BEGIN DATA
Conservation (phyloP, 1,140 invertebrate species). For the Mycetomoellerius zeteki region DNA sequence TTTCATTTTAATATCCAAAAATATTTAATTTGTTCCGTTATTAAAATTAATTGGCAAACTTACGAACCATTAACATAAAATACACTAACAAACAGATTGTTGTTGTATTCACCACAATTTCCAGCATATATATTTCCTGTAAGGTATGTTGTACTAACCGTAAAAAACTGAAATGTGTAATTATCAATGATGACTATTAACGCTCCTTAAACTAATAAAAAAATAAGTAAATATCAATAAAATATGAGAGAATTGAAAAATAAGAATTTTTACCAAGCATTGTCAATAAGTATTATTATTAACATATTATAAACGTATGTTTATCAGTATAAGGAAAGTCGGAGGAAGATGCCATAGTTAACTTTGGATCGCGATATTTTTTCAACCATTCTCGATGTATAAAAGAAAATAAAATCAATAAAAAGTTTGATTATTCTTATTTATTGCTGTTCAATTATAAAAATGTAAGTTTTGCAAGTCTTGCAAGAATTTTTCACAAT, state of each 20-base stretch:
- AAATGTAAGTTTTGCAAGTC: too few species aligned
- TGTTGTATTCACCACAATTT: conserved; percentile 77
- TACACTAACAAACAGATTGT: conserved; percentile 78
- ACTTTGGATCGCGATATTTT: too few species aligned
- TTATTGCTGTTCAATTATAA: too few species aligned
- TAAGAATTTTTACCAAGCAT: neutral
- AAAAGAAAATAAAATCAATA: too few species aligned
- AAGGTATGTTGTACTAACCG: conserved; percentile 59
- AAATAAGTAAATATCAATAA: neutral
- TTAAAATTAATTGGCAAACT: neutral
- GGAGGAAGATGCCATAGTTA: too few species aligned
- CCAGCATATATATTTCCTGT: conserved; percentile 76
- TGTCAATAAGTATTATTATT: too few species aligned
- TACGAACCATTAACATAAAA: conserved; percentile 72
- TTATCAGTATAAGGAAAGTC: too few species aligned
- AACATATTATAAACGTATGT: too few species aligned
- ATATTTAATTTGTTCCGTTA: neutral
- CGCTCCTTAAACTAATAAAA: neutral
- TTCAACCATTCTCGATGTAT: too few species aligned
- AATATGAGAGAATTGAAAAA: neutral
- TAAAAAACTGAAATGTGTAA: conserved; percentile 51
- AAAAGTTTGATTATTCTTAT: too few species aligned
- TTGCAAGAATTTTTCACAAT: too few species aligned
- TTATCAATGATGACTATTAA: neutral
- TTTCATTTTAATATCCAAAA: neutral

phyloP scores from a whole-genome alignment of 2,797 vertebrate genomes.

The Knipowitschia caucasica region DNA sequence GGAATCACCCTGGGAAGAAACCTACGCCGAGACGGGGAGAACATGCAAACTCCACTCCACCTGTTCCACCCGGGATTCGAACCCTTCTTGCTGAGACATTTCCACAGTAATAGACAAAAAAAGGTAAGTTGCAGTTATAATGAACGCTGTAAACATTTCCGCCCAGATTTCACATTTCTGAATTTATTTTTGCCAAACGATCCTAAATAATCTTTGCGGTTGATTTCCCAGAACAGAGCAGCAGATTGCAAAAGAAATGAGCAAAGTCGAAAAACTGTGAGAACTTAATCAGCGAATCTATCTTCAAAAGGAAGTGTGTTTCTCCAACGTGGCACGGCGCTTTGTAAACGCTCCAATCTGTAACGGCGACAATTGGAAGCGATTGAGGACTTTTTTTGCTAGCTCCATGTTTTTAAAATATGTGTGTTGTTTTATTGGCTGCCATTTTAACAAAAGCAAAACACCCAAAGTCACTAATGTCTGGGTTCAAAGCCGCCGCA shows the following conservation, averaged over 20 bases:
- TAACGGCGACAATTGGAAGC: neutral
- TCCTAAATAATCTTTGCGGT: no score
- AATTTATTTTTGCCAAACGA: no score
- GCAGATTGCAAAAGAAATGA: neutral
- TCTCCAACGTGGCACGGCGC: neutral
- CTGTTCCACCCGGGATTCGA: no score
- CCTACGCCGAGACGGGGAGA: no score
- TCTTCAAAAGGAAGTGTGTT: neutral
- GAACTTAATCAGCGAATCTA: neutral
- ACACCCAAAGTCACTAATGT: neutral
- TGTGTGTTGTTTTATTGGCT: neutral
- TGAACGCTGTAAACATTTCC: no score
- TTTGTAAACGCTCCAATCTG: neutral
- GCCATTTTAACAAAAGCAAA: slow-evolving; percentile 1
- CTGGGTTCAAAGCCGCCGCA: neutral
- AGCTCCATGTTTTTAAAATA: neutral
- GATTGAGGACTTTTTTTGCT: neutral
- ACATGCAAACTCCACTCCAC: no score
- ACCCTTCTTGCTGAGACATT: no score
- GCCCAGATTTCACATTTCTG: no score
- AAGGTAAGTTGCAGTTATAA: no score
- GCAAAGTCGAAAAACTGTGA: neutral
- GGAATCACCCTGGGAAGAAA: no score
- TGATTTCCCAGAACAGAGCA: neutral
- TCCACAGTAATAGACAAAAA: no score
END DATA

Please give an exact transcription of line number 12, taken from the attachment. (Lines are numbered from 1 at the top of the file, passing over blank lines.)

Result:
- GGAGGAAGATGCCATAGTTA: too few species aligned